Kiss the Girls: Are Casanova and Gentleman Caller Based on Real Killers?

In the 1997 thriller ‘Kiss the Girls,’ two killers join forces to terrorize the city of Durham, North Carolina, as their combined efforts result in the abduction of ten women. While Casanova handles the bulk of the kidnappings, collecting women for his harem fantasy, the Gentleman Caller takes care of the gruesome and gritty murders for which he has a perverted taste. As Detective Alex Cross pushes forward with his investigation, the machinations and teamwork of both antagonists lead to several roadblocks in his pursuit of rescuing the women from danger. The modus operandi of Casanova and Gentleman Caller prompts several questions regarding their psychological makeup and the roots of their macabre prey behavior!

Casanova is a Fictional Serial Abductor and Killer

Casanova is a fictional character in ‘Kiss the Girls,’ conceived by James Patterson, whose novel of the same name was adapted into the film. Obsessed with collecting women for his personal pleasure and disturbing fantasies, the serial abductor becomes the root of all problems in the narrative. After he abducts a woman named Naomi Cross, her uncle, Detective Alex Cross of the Washington D.C. Police Department, gets involved in the hunt for the notorious criminal. Primarily looking to gain the affection of all his abductees, Casanova is an unhinged and twisted individual who abuses the women and gets rid of them once he is tired of them.

During an interview, director Gary Fleder pinned the central motive of the primary antagonist as his delusional longing to be loved by his victims. “I mean, there is, unfortunately, a whole sort of history of sexual predators, especially in our culture, in our society, in North America,” he said. “And a guy who actually kidnaps a woman as a collector, there actually have been somewhat more grotesque versions of that. Even John Hinckley, before he did what he did with the President. I mean, Hinckley also had a fantasy about kidnapping Jody Foster at some point. In stalking her and kidnapping her and sort of making her love him.”

Image Credit: John Hinckley/YouTube

John Warnock Hinckley Jr. attempted to assassinate President Ronald Reagan on March 30, 1981. While his attempt failed, resulting in the death of White House Press Secretary James Brady due to complications from the attack, he did this as a way of demonstrating his devotion to actor Jodi Foster, with whom he was infatuated. This happened after he watched Foster play a 12-year-old sex-trafficked girl in ‘Taxi Driver.’ After a small period of stalking her, where she didn’t respond to any of his messages, calls, or letters, Hinckley Jr. planned to grab her attention by committing a Presidential assassination. He was ultimately thwarted, although not without casualty and harm.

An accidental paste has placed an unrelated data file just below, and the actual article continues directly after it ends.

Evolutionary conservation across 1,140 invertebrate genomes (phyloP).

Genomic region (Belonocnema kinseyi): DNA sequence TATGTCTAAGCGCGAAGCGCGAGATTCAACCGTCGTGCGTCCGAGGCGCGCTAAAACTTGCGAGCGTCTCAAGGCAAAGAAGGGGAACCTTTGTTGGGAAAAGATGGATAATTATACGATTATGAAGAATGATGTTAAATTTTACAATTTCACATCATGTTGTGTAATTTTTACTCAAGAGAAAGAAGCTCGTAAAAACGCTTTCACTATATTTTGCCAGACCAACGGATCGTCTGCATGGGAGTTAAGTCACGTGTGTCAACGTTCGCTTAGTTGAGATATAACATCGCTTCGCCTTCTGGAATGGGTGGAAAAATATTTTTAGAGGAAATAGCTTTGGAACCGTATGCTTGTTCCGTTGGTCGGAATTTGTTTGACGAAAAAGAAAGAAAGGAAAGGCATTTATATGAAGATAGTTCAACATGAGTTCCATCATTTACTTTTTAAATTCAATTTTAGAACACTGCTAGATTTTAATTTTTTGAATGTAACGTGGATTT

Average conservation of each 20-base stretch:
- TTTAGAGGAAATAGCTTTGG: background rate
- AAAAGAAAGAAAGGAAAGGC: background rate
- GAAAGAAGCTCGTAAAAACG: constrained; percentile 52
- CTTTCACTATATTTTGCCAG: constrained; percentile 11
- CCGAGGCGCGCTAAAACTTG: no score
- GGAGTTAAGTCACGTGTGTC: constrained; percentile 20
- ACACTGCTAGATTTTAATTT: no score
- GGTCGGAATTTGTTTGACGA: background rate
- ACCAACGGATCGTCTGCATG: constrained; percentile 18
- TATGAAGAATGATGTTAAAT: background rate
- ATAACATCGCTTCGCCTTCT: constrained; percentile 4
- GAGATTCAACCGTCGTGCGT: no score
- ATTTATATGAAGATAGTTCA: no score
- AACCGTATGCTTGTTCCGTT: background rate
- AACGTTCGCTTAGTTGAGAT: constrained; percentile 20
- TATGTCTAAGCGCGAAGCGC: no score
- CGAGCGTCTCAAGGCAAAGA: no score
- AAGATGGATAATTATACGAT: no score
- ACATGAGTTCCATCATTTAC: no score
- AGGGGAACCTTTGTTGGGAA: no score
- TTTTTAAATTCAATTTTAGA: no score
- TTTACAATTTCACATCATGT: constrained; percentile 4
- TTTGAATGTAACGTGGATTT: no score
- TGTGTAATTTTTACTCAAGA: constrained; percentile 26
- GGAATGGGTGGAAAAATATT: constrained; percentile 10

Although a similar mindset is displayed by Casanova in ‘Kiss the Girls,’ he is much more psychotic in his actions and his drive to subjugate all the women at his disposal. His twisted way of going about things is drastically heinous. To garner affection and sexual favors from the abducted woman among his thrall, he intimidates and drugs them regularly. While he may be fictional in conception, there are elements of his psyche reflected in real cases of serial abduction, sexual predation, and stalking behavior, but for the most part, he is not real.

The Gentleman Caller is Not a Real Killer and Abductor

While the antagonist of ‘Kiss the Girls’ is predominantly Casanova, later in the film, another twisted figure emerges in the form of the “Gentleman Caller.” The murderer was crafted by James Patterson while penning his novel, which would later become the basis of the film. In the story, as Detective Alex Cross continues to pursue the use of Sistol, a fictional drug administered to the abducted women, he is led to the doorstep of a man named Dr. William Rudolph, a.k.a. The Gentleman Caller. It comes as a surprise to the detective when he makes the connection that the series of abductions is actually the work of two killers and abductors.

Compared to Casanova’s elaborate ways of grooming, sedating, and dressing the women to his liking, the Gentleman Caller is a much more straightforward killer. He has a taste for dismembering bodies and keeping trophies from his victims. Such type of behavior can be seen in the murders committed by real-life killer Jeffrey Dahmer. Active from 1978 to 1991, the serial killer primarily targeted men, killing 17 of them and, in many cases, keeping parts of their bodies preserved with him. His bias towards collecting trophies from his victims was reportedly a means to prolong his sexual gratification long after the person was dead.

Jeffrey Dahmer

However, the Gentleman Caller differs from Dahmer because he is open to working with Casanova. Instead of functioning solo, he teams up with the other man and helps him get what he wants while also getting something in return. His way of operating is derived from several instances of other serial killings; however, he remains confined to the realm of fiction in ‘Kiss the Girls.’

Read more: Best Serial Killer Movies on Netflix